Calgary council endorses push for safer street play and storm ponds

·2 min read
A group of seniors in Calgary's northeast rescued two teenagers who broke through the ice on a storm pond by using turbans, house siding and hoses in November 2020. (Submitted by Kulbinder Bangar - image credit)
A group of seniors in Calgary's northeast rescued two teenagers who broke through the ice on a storm pond by using turbans, house siding and hoses in November 2020. (Submitted by Kulbinder Bangar - image credit)

City council approved two notices of motion Monday to encourage safety around street play and storm ponds in Calgary.

The notices of motion, which were brought forward by Ward 5 Coun. George Chahal, were both supported unanimously by council.

The approval of street play involves a proposed review of bylaws and hazards to encourage Calgarians to use roadways and cul-de-sacs for games like hockey and basketball in a safe way.

The province's Traffic Safety Act and local bylaws make street play illegal, Chahal said, but the notice of motion seeks to remove that "red tape."

"As a sports enthusiast, and someone that understands the benefits of sport and recreation on both physical and mental health, I found this red tape to be another issue with the way government tends to work," Chahal said.

The notice of motions request full review of current bylaws and changes that would be necessary to encourage street play.

A report to the transportation and transit committee is due before the end of March 2022.

The notice of motion also asks that Calgary Mayor Naheed Nenshi write a letter to the provincial government advocating for a review of laws to facilitate these changes.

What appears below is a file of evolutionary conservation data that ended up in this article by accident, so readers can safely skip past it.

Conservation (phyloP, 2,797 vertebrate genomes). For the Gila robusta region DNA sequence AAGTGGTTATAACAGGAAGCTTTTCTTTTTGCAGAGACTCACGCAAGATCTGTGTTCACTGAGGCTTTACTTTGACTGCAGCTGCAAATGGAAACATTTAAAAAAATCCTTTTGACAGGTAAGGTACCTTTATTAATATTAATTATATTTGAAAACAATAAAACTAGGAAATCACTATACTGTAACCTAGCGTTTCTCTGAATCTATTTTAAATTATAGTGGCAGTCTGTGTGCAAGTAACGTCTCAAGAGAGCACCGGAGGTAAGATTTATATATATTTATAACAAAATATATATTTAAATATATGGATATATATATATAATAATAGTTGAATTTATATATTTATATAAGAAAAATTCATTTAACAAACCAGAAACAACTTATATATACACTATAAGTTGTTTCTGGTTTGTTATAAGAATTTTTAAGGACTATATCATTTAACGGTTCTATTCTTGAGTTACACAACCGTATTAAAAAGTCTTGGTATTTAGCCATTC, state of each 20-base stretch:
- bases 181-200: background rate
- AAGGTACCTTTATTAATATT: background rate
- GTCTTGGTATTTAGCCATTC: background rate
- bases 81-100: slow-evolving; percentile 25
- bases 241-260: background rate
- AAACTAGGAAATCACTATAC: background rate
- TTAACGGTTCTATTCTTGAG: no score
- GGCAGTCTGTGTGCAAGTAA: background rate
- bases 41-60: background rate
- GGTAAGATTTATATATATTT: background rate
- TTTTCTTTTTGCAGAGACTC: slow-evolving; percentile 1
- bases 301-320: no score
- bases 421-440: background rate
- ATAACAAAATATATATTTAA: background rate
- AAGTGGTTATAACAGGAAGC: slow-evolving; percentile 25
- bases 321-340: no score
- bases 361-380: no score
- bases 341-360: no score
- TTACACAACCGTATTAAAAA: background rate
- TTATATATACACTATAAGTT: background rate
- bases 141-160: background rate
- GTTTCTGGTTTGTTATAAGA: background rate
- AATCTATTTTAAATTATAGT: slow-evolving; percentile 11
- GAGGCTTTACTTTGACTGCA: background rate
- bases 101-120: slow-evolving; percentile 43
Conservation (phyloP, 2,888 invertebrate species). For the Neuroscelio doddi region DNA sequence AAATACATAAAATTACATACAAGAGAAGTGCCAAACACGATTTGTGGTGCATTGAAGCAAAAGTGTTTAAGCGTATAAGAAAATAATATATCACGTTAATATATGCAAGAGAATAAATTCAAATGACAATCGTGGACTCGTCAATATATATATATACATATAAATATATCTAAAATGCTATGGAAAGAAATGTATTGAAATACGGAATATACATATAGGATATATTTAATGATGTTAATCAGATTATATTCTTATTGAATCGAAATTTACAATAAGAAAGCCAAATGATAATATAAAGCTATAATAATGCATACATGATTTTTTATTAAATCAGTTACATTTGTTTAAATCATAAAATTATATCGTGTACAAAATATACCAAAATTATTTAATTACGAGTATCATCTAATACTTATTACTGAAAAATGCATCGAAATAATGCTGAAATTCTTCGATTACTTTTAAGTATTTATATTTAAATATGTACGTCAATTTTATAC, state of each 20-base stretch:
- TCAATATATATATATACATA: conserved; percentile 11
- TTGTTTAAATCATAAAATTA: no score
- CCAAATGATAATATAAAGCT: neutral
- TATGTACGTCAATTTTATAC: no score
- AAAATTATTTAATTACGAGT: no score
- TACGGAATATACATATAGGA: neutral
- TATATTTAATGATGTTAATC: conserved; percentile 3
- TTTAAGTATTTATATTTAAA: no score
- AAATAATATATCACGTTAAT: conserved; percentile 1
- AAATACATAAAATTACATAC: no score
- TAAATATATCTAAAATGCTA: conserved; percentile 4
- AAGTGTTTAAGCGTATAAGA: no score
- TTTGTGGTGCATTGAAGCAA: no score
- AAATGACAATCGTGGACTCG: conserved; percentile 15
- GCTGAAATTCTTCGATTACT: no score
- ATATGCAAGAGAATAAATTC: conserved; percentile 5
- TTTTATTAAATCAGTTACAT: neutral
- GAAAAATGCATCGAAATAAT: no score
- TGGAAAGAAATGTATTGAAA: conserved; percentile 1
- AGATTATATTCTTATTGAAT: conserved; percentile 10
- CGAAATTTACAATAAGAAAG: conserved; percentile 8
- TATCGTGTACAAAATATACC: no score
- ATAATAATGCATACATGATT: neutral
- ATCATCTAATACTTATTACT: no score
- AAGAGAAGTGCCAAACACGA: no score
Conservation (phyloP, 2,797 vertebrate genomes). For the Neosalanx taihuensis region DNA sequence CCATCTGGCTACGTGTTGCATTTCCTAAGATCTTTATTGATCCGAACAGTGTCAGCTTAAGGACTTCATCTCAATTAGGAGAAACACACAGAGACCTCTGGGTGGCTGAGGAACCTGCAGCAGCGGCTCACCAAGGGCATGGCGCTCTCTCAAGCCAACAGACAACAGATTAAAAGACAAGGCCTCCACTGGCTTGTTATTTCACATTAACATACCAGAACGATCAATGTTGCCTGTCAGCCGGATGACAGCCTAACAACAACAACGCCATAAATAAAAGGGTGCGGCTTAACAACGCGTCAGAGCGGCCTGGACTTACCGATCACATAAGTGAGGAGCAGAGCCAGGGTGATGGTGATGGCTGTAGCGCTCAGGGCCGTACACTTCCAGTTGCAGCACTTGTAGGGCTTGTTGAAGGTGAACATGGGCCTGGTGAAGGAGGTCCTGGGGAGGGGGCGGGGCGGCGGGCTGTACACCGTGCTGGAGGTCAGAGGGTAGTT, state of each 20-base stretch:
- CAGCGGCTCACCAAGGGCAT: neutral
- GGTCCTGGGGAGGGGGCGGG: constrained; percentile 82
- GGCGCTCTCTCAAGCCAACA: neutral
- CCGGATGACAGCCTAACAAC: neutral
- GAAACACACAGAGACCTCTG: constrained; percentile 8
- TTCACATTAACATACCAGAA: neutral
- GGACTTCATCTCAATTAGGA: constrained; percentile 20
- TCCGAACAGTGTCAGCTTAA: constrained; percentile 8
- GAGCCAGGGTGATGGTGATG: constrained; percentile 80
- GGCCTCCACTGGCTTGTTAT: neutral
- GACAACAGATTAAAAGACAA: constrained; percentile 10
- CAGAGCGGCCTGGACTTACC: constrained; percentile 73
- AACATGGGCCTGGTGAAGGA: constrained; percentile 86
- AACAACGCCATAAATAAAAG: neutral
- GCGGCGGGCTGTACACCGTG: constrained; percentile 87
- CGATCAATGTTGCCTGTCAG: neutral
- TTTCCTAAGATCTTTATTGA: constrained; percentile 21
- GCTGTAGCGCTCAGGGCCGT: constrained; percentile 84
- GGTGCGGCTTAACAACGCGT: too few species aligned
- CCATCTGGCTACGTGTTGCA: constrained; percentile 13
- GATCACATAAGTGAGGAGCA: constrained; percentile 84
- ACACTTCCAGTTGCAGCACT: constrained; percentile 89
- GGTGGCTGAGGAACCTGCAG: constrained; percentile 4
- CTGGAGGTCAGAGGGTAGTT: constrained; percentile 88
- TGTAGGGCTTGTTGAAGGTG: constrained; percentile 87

The hope, Chahal said, is "to move toward a more open and inclusive city that encourages play."

'Terrible incidents' spur storm pond notice of motion

The second notice of motion, regarding the enhancement of storm pond safety, was spurred by "terrible incidents" in Ward 5 in recent years, Chahal said.

Raheel Uddin was five years old when he died in hospital in 2018, a day after he was pulled from a retention pond near his family's home in the northeast community of Saddle Ridge.

A group of seniors in Calgary's northeast rescued two teenagers who broke through the ice on the same storm pond, using turbans, house siding and hoses in November 2020.

"With over 300 storm ponds across our city, we must ensure that public safety is a priority, and this work must be implemented immediately," Chahal said Monday.

"We must do better and ensure our public spaces have the right safeguards and mechanisms in place to reduce injuries and fatalities."

The notice of motion Chahal put forward included a full public safety audit on storm ponds in Calgary that takes factors such as signage and bank erosion into consideration.

It also involves investigations into storm ponds in high-risk areas that include a close proximity to playgrounds, parks and schools.

The findings will be reported back to council before the end of September 2022.

He also suggested immediately expanding a public awareness campaign on storm pond safety that is culturally appropriate for all Calgarians.

"Many of the issues in Ward 5 are related to the fact that many of the residents do not speak English as their first language," Chahal said.

"We must do better to educate these communities in ways that are universally accepted."